All tangled up
Last year, Sunish Subramanium of the Plant and Animal Welfare Society, Mumbai, got a call about an injured bird on a building terrace two days after Makar Sankranti.mumbai Updated: Jan 11, 2010 00:20 IST
Last year, Sunish Subramanium of the Plant and Animal Welfare Society (PAWS), Mumbai, got a call about an injured bird on a building terrace two days after Makar Sankranti. The bird was entangled in a kite string coated with maanja (powdered glass).
“The bird was trapped there for two days without water or food. It couldn’t fly as its legs were entangled in the thread,” said Subramanium, who rescued it. Fortunately, apart from being dehydrated, it was not severely injured and recovered soon after. But not all such birds are as lucky.
Every year, hundreds of birds are injured during Makar Sankranti — this year, the festival falls on January 14 — when the strings, coated with crushed glass, cuts through their wings, legs and necks. Most of them die. “The maanja cuts into the muscles wings or legs, causing grievous injury. It gets worse as the entangled birds try to escape; the thread only cuts deeper,” said Dr Guruprasad Mahadik, of In Defence of Animals, a non-governmental organisation (NGO).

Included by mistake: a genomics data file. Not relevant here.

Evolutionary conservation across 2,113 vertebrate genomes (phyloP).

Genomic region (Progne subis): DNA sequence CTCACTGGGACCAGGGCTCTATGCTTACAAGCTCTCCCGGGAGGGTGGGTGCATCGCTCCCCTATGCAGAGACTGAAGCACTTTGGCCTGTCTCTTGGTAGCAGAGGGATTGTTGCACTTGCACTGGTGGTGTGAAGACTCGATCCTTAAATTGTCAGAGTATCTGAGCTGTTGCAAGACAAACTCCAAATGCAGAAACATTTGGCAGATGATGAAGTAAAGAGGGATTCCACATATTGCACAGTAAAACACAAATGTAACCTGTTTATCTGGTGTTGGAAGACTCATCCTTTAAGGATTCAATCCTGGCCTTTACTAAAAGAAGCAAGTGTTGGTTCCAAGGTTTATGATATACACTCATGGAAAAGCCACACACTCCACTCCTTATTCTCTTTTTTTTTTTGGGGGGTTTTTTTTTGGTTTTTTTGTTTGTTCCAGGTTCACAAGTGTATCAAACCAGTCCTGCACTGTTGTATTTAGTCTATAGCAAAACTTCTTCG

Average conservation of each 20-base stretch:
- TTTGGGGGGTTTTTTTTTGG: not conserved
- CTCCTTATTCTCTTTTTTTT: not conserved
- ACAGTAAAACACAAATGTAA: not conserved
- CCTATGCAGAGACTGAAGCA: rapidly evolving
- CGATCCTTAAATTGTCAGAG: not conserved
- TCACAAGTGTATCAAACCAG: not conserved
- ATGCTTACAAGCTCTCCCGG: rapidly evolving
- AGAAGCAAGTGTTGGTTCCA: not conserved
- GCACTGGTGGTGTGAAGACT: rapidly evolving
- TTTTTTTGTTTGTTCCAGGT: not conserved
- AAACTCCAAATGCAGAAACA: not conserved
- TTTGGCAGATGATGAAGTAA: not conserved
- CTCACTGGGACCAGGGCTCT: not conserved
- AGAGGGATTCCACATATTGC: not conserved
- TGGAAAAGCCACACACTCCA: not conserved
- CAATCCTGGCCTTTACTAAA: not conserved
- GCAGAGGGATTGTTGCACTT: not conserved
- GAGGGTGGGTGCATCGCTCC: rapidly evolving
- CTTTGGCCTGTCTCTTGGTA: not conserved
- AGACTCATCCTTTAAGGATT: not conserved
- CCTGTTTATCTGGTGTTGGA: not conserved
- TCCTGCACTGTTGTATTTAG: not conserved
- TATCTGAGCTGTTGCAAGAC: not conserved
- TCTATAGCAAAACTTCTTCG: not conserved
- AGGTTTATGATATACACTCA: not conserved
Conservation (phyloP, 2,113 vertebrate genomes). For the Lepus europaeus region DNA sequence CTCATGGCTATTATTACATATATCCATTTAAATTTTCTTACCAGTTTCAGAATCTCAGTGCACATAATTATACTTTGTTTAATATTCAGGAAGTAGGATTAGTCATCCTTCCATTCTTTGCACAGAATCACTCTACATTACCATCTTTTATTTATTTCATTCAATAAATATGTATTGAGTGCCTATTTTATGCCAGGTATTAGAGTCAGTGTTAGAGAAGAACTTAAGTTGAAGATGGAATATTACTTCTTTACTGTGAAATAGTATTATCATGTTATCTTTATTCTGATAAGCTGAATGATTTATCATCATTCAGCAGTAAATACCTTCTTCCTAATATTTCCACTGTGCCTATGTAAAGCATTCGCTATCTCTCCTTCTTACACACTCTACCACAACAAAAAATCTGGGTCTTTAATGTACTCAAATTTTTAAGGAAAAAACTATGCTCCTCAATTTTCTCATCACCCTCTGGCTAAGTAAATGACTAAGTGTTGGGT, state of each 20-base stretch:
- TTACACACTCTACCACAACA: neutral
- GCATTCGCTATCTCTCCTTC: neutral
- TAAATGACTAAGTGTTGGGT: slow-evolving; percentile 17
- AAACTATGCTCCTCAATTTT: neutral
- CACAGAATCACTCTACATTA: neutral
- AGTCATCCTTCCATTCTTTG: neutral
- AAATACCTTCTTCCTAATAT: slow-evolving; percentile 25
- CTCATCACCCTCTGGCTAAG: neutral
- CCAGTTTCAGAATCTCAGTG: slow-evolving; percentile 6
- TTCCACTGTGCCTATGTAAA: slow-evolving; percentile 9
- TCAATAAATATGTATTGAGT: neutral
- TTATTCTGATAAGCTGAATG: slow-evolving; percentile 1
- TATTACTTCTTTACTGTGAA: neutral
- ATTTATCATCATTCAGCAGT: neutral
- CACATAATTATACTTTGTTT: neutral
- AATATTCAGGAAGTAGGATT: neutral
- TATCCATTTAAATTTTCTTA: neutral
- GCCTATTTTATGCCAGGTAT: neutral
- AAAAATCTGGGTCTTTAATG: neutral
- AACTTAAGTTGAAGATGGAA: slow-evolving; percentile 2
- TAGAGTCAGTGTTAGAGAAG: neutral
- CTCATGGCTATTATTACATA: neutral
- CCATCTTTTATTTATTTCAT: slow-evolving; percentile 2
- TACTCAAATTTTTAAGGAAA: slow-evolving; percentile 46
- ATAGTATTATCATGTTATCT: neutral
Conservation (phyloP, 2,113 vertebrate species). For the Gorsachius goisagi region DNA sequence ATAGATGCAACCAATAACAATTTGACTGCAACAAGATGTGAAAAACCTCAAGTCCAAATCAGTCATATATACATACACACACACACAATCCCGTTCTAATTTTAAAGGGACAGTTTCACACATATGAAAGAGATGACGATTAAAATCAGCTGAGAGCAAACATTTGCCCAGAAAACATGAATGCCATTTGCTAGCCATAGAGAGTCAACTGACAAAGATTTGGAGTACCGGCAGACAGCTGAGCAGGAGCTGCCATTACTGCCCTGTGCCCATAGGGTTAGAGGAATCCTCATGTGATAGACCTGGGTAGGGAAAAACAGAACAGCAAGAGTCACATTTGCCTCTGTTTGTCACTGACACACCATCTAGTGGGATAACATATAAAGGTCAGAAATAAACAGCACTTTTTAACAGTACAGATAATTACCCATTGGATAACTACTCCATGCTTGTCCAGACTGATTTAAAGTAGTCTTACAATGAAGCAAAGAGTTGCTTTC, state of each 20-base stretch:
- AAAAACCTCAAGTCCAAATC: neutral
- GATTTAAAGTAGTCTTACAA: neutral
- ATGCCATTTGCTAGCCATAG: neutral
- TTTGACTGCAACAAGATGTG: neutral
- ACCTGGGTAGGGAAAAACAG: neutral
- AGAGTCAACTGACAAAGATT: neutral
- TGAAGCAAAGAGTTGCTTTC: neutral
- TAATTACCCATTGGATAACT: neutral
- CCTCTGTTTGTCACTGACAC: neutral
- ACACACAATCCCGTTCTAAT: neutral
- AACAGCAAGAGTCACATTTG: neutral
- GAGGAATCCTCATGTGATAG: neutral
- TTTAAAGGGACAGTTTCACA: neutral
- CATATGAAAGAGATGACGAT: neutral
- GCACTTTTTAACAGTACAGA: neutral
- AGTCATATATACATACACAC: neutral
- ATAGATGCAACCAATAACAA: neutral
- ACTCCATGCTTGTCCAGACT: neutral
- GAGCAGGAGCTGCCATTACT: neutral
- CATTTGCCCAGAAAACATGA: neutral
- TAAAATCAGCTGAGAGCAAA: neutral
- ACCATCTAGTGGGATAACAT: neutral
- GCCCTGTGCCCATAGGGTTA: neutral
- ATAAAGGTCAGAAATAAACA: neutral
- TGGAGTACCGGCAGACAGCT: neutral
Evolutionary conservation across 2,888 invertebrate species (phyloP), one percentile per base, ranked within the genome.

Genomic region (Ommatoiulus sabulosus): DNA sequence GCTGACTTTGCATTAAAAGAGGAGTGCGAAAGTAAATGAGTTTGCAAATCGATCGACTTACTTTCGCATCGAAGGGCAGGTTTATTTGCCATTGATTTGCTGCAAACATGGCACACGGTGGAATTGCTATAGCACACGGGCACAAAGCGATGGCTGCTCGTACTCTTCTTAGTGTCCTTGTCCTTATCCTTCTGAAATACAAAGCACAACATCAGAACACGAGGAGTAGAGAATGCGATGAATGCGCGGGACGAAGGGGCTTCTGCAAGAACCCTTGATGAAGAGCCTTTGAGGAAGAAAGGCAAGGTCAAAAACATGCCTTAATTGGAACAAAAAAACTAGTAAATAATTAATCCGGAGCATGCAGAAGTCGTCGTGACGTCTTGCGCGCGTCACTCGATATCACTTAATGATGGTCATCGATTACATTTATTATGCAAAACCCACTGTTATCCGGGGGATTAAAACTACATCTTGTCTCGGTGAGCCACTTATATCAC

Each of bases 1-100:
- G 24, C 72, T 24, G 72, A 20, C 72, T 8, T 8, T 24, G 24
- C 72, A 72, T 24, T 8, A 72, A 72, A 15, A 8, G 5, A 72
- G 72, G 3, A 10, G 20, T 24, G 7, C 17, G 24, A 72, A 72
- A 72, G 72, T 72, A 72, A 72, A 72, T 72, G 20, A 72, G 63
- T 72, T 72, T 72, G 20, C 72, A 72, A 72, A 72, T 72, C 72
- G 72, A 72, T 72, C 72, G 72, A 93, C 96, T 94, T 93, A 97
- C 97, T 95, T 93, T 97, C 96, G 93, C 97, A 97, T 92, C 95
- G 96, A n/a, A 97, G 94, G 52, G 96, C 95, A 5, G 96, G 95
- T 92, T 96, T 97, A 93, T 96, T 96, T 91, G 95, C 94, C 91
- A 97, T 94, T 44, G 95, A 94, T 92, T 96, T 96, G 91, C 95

It is to prevent incidents like these that People for Ethical Treatment of Animals (PETA) approached the additional municipal commissioner, which resulted in the police banning the use of maanja during the kite-flying festival. However, PETA alleged that maanja makers have approached the government to get the ban revoked. The NGO has now prepared a report on how harmful maanja is to present to Home Minister R.R. Patil. “Maanja is a thread that has crushed glass on it. We are not against the thread makers, just the crushed glass,” said Dharmesh Solanki, PETA’s manager for campaigns and operations.
Other animal welfare NGOs are not taking any chances either. As in the last few years, this year too Nilesh Bhanage is campaigning against the use of maanja and the results, he said, were great. “Last year, we had no distress calls. We used to get calls about injured birds till about two years back. In 2007, we had 12 cases, but now awareness has increased,” he said.
Bhanage, the founder of PAWS (Thane), and his volunteers have put up posters in Dombivli, Thane, Kalyan and Ulhasnagar discouraging the use of maanja. “We have also circulated the numbers of rescue groups and fire departments as they help in rescuing birds from places difficult to reach,” said Bhanage.